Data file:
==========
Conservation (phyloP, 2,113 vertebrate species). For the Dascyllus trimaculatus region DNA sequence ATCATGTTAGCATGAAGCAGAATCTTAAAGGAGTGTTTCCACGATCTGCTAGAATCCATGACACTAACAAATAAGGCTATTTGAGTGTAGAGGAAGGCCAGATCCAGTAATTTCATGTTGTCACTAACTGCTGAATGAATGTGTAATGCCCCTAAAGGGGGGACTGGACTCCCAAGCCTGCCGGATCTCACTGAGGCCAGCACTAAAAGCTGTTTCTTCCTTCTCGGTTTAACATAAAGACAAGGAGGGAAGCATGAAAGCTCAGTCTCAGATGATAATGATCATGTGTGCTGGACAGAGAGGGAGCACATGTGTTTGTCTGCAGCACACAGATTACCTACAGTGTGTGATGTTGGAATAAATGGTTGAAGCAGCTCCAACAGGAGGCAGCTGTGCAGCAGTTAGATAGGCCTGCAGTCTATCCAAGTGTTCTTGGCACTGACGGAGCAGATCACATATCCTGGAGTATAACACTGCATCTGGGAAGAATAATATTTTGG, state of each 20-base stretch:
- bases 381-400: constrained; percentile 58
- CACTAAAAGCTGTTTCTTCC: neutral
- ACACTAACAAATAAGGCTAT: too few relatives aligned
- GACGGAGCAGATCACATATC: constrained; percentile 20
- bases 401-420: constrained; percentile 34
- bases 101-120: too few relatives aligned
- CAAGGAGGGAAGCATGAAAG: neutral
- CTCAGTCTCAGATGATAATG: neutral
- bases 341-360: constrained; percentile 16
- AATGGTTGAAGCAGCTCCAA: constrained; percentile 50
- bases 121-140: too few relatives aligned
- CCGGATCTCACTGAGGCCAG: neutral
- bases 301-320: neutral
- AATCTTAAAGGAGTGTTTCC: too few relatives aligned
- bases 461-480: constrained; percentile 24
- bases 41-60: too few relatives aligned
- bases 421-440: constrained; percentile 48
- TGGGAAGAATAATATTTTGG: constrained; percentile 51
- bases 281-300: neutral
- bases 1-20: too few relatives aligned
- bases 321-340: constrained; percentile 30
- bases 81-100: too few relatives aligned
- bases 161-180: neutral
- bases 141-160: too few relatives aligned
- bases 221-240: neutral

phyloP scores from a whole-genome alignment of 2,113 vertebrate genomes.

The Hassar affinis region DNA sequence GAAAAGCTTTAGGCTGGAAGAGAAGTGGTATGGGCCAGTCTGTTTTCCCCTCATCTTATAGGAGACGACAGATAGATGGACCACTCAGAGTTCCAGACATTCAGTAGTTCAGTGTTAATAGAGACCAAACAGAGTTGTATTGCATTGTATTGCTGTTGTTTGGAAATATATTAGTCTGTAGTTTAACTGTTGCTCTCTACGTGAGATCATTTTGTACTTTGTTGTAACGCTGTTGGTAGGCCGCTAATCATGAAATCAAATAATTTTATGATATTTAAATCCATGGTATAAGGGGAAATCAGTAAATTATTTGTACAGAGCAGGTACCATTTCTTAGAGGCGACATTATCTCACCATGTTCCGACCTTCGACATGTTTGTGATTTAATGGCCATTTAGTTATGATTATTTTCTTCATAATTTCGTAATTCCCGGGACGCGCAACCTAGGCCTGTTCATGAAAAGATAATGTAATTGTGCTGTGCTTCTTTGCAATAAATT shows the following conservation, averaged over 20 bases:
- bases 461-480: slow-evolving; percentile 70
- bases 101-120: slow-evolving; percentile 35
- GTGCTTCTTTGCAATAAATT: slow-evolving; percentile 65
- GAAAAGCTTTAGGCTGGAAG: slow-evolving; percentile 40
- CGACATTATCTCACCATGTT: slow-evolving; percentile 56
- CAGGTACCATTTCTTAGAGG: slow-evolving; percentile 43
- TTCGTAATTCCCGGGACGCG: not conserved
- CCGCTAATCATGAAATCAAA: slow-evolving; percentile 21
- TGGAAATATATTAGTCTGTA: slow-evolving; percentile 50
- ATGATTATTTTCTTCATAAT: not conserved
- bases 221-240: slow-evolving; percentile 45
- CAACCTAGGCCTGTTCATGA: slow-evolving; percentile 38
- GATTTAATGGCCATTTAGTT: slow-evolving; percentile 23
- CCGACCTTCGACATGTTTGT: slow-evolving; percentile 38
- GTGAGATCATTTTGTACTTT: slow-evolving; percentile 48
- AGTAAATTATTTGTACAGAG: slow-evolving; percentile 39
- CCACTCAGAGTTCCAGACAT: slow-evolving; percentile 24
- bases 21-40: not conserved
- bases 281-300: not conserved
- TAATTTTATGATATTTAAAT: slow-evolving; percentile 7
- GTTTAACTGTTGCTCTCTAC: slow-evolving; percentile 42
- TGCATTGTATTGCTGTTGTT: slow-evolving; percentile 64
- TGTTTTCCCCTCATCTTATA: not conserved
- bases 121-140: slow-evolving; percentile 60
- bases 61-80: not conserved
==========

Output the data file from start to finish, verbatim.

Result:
Conservation (phyloP, 2,113 vertebrate species). For the Dascyllus trimaculatus region DNA sequence ATCATGTTAGCATGAAGCAGAATCTTAAAGGAGTGTTTCCACGATCTGCTAGAATCCATGACACTAACAAATAAGGCTATTTGAGTGTAGAGGAAGGCCAGATCCAGTAATTTCATGTTGTCACTAACTGCTGAATGAATGTGTAATGCCCCTAAAGGGGGGACTGGACTCCCAAGCCTGCCGGATCTCACTGAGGCCAGCACTAAAAGCTGTTTCTTCCTTCTCGGTTTAACATAAAGACAAGGAGGGAAGCATGAAAGCTCAGTCTCAGATGATAATGATCATGTGTGCTGGACAGAGAGGGAGCACATGTGTTTGTCTGCAGCACACAGATTACCTACAGTGTGTGATGTTGGAATAAATGGTTGAAGCAGCTCCAACAGGAGGCAGCTGTGCAGCAGTTAGATAGGCCTGCAGTCTATCCAAGTGTTCTTGGCACTGACGGAGCAGATCACATATCCTGGAGTATAACACTGCATCTGGGAAGAATAATATTTTGG, state of each 20-base stretch:
- bases 381-400: constrained; percentile 58
- CACTAAAAGCTGTTTCTTCC: neutral
- ACACTAACAAATAAGGCTAT: too few relatives aligned
- GACGGAGCAGATCACATATC: constrained; percentile 20
- bases 401-420: constrained; percentile 34
- bases 101-120: too few relatives aligned
- CAAGGAGGGAAGCATGAAAG: neutral
- CTCAGTCTCAGATGATAATG: neutral
- bases 341-360: constrained; percentile 16
- AATGGTTGAAGCAGCTCCAA: constrained; percentile 50
- bases 121-140: too few relatives aligned
- CCGGATCTCACTGAGGCCAG: neutral
- bases 301-320: neutral
- AATCTTAAAGGAGTGTTTCC: too few relatives aligned
- bases 461-480: constrained; percentile 24
- bases 41-60: too few relatives aligned
- bases 421-440: constrained; percentile 48
- TGGGAAGAATAATATTTTGG: constrained; percentile 51
- bases 281-300: neutral
- bases 1-20: too few relatives aligned
- bases 321-340: constrained; percentile 30
- bases 81-100: too few relatives aligned
- bases 161-180: neutral
- bases 141-160: too few relatives aligned
- bases 221-240: neutral

phyloP scores from a whole-genome alignment of 2,113 vertebrate genomes.

The Hassar affinis region DNA sequence GAAAAGCTTTAGGCTGGAAGAGAAGTGGTATGGGCCAGTCTGTTTTCCCCTCATCTTATAGGAGACGACAGATAGATGGACCACTCAGAGTTCCAGACATTCAGTAGTTCAGTGTTAATAGAGACCAAACAGAGTTGTATTGCATTGTATTGCTGTTGTTTGGAAATATATTAGTCTGTAGTTTAACTGTTGCTCTCTACGTGAGATCATTTTGTACTTTGTTGTAACGCTGTTGGTAGGCCGCTAATCATGAAATCAAATAATTTTATGATATTTAAATCCATGGTATAAGGGGAAATCAGTAAATTATTTGTACAGAGCAGGTACCATTTCTTAGAGGCGACATTATCTCACCATGTTCCGACCTTCGACATGTTTGTGATTTAATGGCCATTTAGTTATGATTATTTTCTTCATAATTTCGTAATTCCCGGGACGCGCAACCTAGGCCTGTTCATGAAAAGATAATGTAATTGTGCTGTGCTTCTTTGCAATAAATT shows the following conservation, averaged over 20 bases:
- bases 461-480: slow-evolving; percentile 70
- bases 101-120: slow-evolving; percentile 35
- GTGCTTCTTTGCAATAAATT: slow-evolving; percentile 65
- GAAAAGCTTTAGGCTGGAAG: slow-evolving; percentile 40
- CGACATTATCTCACCATGTT: slow-evolving; percentile 56
- CAGGTACCATTTCTTAGAGG: slow-evolving; percentile 43
- TTCGTAATTCCCGGGACGCG: not conserved
- CCGCTAATCATGAAATCAAA: slow-evolving; percentile 21
- TGGAAATATATTAGTCTGTA: slow-evolving; percentile 50
- ATGATTATTTTCTTCATAAT: not conserved
- bases 221-240: slow-evolving; percentile 45
- CAACCTAGGCCTGTTCATGA: slow-evolving; percentile 38
- GATTTAATGGCCATTTAGTT: slow-evolving; percentile 23
- CCGACCTTCGACATGTTTGT: slow-evolving; percentile 38
- GTGAGATCATTTTGTACTTT: slow-evolving; percentile 48
- AGTAAATTATTTGTACAGAG: slow-evolving; percentile 39
- CCACTCAGAGTTCCAGACAT: slow-evolving; percentile 24
- bases 21-40: not conserved
- bases 281-300: not conserved
- TAATTTTATGATATTTAAAT: slow-evolving; percentile 7
- GTTTAACTGTTGCTCTCTAC: slow-evolving; percentile 42
- TGCATTGTATTGCTGTTGTT: slow-evolving; percentile 64
- TGTTTTCCCCTCATCTTATA: not conserved
- bases 121-140: slow-evolving; percentile 60
- bases 61-80: not conserved